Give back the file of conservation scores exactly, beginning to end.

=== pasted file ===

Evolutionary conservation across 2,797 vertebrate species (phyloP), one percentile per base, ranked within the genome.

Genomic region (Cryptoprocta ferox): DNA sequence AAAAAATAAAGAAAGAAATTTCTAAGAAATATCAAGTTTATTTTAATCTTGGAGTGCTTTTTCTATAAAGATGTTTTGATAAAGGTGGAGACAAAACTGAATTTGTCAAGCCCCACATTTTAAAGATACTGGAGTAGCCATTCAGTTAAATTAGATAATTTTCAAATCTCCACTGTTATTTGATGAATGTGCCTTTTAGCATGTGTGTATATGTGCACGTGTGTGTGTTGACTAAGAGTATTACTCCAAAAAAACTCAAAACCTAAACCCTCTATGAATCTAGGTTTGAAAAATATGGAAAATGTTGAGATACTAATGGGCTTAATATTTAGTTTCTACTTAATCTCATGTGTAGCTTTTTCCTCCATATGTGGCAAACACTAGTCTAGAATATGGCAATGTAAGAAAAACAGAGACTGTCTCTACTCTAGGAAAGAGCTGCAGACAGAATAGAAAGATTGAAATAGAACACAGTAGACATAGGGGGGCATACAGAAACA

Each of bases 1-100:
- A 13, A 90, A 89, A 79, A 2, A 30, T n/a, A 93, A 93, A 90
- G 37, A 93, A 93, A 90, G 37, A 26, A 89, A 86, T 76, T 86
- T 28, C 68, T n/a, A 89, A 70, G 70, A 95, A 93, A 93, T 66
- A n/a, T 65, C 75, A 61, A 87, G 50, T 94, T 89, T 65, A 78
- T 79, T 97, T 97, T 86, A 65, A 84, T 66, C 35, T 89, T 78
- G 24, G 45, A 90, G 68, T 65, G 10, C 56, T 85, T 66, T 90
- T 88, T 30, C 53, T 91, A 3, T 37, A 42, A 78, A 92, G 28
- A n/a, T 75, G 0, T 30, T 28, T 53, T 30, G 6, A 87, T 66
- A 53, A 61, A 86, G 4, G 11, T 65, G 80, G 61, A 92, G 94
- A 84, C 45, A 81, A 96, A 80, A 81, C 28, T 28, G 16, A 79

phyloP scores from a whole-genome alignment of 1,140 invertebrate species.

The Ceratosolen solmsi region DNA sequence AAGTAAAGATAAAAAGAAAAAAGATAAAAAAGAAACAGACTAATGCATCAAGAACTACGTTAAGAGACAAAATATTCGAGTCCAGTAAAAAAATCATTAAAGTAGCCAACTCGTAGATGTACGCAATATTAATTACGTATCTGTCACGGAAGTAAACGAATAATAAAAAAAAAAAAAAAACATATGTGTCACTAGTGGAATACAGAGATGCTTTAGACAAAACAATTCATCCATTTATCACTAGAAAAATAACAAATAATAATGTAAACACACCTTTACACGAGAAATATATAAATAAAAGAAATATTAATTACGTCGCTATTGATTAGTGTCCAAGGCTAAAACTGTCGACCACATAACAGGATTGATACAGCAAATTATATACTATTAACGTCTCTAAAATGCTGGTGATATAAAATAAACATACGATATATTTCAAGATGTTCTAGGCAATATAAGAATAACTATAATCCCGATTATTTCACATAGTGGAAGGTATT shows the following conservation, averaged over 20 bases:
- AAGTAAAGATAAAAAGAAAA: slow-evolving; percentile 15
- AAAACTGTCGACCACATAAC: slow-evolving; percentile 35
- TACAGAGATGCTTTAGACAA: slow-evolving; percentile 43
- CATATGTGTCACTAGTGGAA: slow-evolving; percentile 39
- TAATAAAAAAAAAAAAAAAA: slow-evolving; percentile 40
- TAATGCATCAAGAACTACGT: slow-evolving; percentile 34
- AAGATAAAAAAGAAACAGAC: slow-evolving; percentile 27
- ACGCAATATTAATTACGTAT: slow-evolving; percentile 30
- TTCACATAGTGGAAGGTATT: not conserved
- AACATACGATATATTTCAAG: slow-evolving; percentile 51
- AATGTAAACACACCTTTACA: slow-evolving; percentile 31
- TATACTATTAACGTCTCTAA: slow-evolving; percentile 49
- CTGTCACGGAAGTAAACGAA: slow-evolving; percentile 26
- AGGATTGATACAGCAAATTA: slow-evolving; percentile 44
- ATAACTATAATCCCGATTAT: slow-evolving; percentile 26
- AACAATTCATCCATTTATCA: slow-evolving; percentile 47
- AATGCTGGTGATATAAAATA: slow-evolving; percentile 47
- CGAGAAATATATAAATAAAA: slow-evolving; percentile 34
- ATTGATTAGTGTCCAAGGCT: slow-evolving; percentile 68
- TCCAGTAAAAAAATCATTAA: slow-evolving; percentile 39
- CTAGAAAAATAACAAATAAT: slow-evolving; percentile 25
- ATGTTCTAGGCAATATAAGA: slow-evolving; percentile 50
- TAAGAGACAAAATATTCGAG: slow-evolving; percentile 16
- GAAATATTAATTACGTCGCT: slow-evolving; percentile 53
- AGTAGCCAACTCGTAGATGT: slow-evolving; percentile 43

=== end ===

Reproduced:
Evolutionary conservation across 2,797 vertebrate species (phyloP), one percentile per base, ranked within the genome.

Genomic region (Cryptoprocta ferox): DNA sequence AAAAAATAAAGAAAGAAATTTCTAAGAAATATCAAGTTTATTTTAATCTTGGAGTGCTTTTTCTATAAAGATGTTTTGATAAAGGTGGAGACAAAACTGAATTTGTCAAGCCCCACATTTTAAAGATACTGGAGTAGCCATTCAGTTAAATTAGATAATTTTCAAATCTCCACTGTTATTTGATGAATGTGCCTTTTAGCATGTGTGTATATGTGCACGTGTGTGTGTTGACTAAGAGTATTACTCCAAAAAAACTCAAAACCTAAACCCTCTATGAATCTAGGTTTGAAAAATATGGAAAATGTTGAGATACTAATGGGCTTAATATTTAGTTTCTACTTAATCTCATGTGTAGCTTTTTCCTCCATATGTGGCAAACACTAGTCTAGAATATGGCAATGTAAGAAAAACAGAGACTGTCTCTACTCTAGGAAAGAGCTGCAGACAGAATAGAAAGATTGAAATAGAACACAGTAGACATAGGGGGGCATACAGAAACA

Each of bases 1-100:
- A 13, A 90, A 89, A 79, A 2, A 30, T n/a, A 93, A 93, A 90
- G 37, A 93, A 93, A 90, G 37, A 26, A 89, A 86, T 76, T 86
- T 28, C 68, T n/a, A 89, A 70, G 70, A 95, A 93, A 93, T 66
- A n/a, T 65, C 75, A 61, A 87, G 50, T 94, T 89, T 65, A 78
- T 79, T 97, T 97, T 86, A 65, A 84, T 66, C 35, T 89, T 78
- G 24, G 45, A 90, G 68, T 65, G 10, C 56, T 85, T 66, T 90
- T 88, T 30, C 53, T 91, A 3, T 37, A 42, A 78, A 92, G 28
- A n/a, T 75, G 0, T 30, T 28, T 53, T 30, G 6, A 87, T 66
- A 53, A 61, A 86, G 4, G 11, T 65, G 80, G 61, A 92, G 94
- A 84, C 45, A 81, A 96, A 80, A 81, C 28, T 28, G 16, A 79

phyloP scores from a whole-genome alignment of 1,140 invertebrate species.

The Ceratosolen solmsi region DNA sequence AAGTAAAGATAAAAAGAAAAAAGATAAAAAAGAAACAGACTAATGCATCAAGAACTACGTTAAGAGACAAAATATTCGAGTCCAGTAAAAAAATCATTAAAGTAGCCAACTCGTAGATGTACGCAATATTAATTACGTATCTGTCACGGAAGTAAACGAATAATAAAAAAAAAAAAAAAACATATGTGTCACTAGTGGAATACAGAGATGCTTTAGACAAAACAATTCATCCATTTATCACTAGAAAAATAACAAATAATAATGTAAACACACCTTTACACGAGAAATATATAAATAAAAGAAATATTAATTACGTCGCTATTGATTAGTGTCCAAGGCTAAAACTGTCGACCACATAACAGGATTGATACAGCAAATTATATACTATTAACGTCTCTAAAATGCTGGTGATATAAAATAAACATACGATATATTTCAAGATGTTCTAGGCAATATAAGAATAACTATAATCCCGATTATTTCACATAGTGGAAGGTATT shows the following conservation, averaged over 20 bases:
- AAGTAAAGATAAAAAGAAAA: slow-evolving; percentile 15
- AAAACTGTCGACCACATAAC: slow-evolving; percentile 35
- TACAGAGATGCTTTAGACAA: slow-evolving; percentile 43
- CATATGTGTCACTAGTGGAA: slow-evolving; percentile 39
- TAATAAAAAAAAAAAAAAAA: slow-evolving; percentile 40
- TAATGCATCAAGAACTACGT: slow-evolving; percentile 34
- AAGATAAAAAAGAAACAGAC: slow-evolving; percentile 27
- ACGCAATATTAATTACGTAT: slow-evolving; percentile 30
- TTCACATAGTGGAAGGTATT: not conserved
- AACATACGATATATTTCAAG: slow-evolving; percentile 51
- AATGTAAACACACCTTTACA: slow-evolving; percentile 31
- TATACTATTAACGTCTCTAA: slow-evolving; percentile 49
- CTGTCACGGAAGTAAACGAA: slow-evolving; percentile 26
- AGGATTGATACAGCAAATTA: slow-evolving; percentile 44
- ATAACTATAATCCCGATTAT: slow-evolving; percentile 26
- AACAATTCATCCATTTATCA: slow-evolving; percentile 47
- AATGCTGGTGATATAAAATA: slow-evolving; percentile 47
- CGAGAAATATATAAATAAAA: slow-evolving; percentile 34
- ATTGATTAGTGTCCAAGGCT: slow-evolving; percentile 68
- TCCAGTAAAAAAATCATTAA: slow-evolving; percentile 39
- CTAGAAAAATAACAAATAAT: slow-evolving; percentile 25
- ATGTTCTAGGCAATATAAGA: slow-evolving; percentile 50
- TAAGAGACAAAATATTCGAG: slow-evolving; percentile 16
- GAAATATTAATTACGTCGCT: slow-evolving; percentile 53
- AGTAGCCAACTCGTAGATGT: slow-evolving; percentile 43